Biden’s Nominees to Lead ICE and Border Patrol Signal Sharp Departure From Trump Era

Ed Gonzalez, the sheriff of Harris County, Texas, and Chris Magnus, Tucson’s police chief, would be responsible for delivering on President Biden’s promise to return compassion to the immigration system.

By Eileen Sullivan

WASHINGTON — Ed Gonzalez, the sheriff of Harris County, in Texas, made ending a partnership with Immigration and Customs Enforcement one of his first decisions on the job because, he said, the program encouraged “illegal racial profiling.”

Chris Magnus, the police chief in Tucson, Ariz., has taken pride in his city’s boast of “being welcoming to immigrants.” It is also home to one of the busiest sectors of the Border Patrol, an agency that is rarely praised for its hospitality.

The two men have been tapped to run the federal government’s immigration enforcement agencies, an abrupt shift from rough-justice immigration chiefs in the Trump administration. If they are confirmed by the Senate — Sheriff Gonzalez at ICE and Chief Magnus at Customs and Border Protection — they would be responsible for delivering on President Biden’s promise to return compassion to the immigration system after the roundups, zero tolerance, wall-building and family separations of the last administration.

Sheriff Gonzalez’s confirmation hearing, before the Senate Homeland Security and Governmental Affairs Committee, is set for Thursday. A hearing for Chief Magnus has not yet been scheduled. But in a reminder of how charged the immigration issue has already become for Mr. Biden, Senator James Lankford, an Oklahoma Republican, said Tuesday that he had placed a hold on both nominations until “we can actually get the Biden administration to lay out what their policy is going to be, and what they’re going to do to be able to actually enforce the law” regarding immigration.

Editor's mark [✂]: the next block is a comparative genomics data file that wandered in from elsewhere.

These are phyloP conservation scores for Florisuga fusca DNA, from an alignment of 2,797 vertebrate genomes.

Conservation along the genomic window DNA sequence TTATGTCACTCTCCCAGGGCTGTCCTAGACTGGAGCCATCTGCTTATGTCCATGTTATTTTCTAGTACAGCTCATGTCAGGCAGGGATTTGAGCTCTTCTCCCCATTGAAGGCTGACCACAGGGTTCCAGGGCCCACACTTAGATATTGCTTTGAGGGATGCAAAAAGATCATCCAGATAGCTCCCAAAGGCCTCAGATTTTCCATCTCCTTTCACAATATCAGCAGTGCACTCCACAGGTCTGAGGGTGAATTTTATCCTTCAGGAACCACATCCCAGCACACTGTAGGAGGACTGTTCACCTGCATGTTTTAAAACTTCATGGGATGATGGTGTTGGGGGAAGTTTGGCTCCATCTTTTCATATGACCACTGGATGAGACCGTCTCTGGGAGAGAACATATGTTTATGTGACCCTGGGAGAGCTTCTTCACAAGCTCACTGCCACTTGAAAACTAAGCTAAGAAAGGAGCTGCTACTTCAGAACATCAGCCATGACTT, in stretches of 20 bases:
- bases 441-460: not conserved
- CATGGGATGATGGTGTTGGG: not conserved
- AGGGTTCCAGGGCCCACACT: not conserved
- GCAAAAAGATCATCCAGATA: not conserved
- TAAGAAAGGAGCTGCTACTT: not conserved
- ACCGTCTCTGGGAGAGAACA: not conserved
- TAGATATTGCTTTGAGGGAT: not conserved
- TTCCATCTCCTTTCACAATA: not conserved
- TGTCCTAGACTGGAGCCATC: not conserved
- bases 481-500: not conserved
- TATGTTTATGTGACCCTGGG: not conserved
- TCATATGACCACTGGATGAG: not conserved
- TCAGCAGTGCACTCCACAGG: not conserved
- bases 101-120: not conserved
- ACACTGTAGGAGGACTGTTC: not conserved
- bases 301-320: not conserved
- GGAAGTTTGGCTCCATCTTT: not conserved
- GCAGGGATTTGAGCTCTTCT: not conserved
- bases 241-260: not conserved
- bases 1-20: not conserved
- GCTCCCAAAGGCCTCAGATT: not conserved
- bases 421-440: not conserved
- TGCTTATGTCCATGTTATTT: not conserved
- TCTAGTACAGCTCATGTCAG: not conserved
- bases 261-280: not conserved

The local law enforcement backgrounds of the nominees would bring a new perspective as Americans demand changes in how the police treat communities of color. But it could also become their greatest challenge, as Sheriff Gonzalez and Chief Magnus try to gain the trust of agencies they have interacted with as distinct outsiders. Local law enforcement leaders tend to see working with their communities as a paramount responsibility. Federal law enforcement has rarely operated that way.

“The job of local law enforcement is pretty significantly different from the role that these immigration enforcement policing agencies play, in part because there’s no way to build trust between ICE and C.B.P. and immigrant communities,” said Shaina Aber, the deputy director of the Center on Immigration and Justice at the Vera Institute of Justice in New York. ICE and the Border Patrol, she added, “really start with this kind of specious notion of immigrant guilt.”

Within the ranks of immigration law enforcement, officers are already wary. Brandon Judd, the president of the Border Patrol union, suggested that Chief Magnus, who loudly criticized the Trump administration’s policies, was sympathetic to people who enter the United States without documentation. “That’s a concern,” he said.

And anti-immigrant groups are girding for a fight. “In the midst of the current border crisis, ICE needs a strong leader at the helm — not an open-borders apologist opposed to the enforcement of our immigration laws,” Preston Huennekens, a government relations manager for the Federation for American Immigration Reform, said of Sheriff Gonzalez’s nomination.

The sheriff, whose tenure in Harris County, which includes Houston, began weeks before Donald J. Trump’s inauguration, is no stranger to ICE, an agency that makes a lot of arrests in the area. In 2019, he shared his objections to raids conducted by ICE agents and made clear his department did not participate in them. “I do not support #ICERaids that threaten to deport millions of undocumented immigrants, the vast majority of whom do not represent a threat to the U.S.,” he posted on Twitter. “The focus should always be on clear & immediate safety threats. Not others who are not threats.”

In Tucson, Chief Magnus limited the reach of the federal immigration authorities by narrowing the scope of the situations deemed appropriate for one of his officers to call ICE or Border Patrol.

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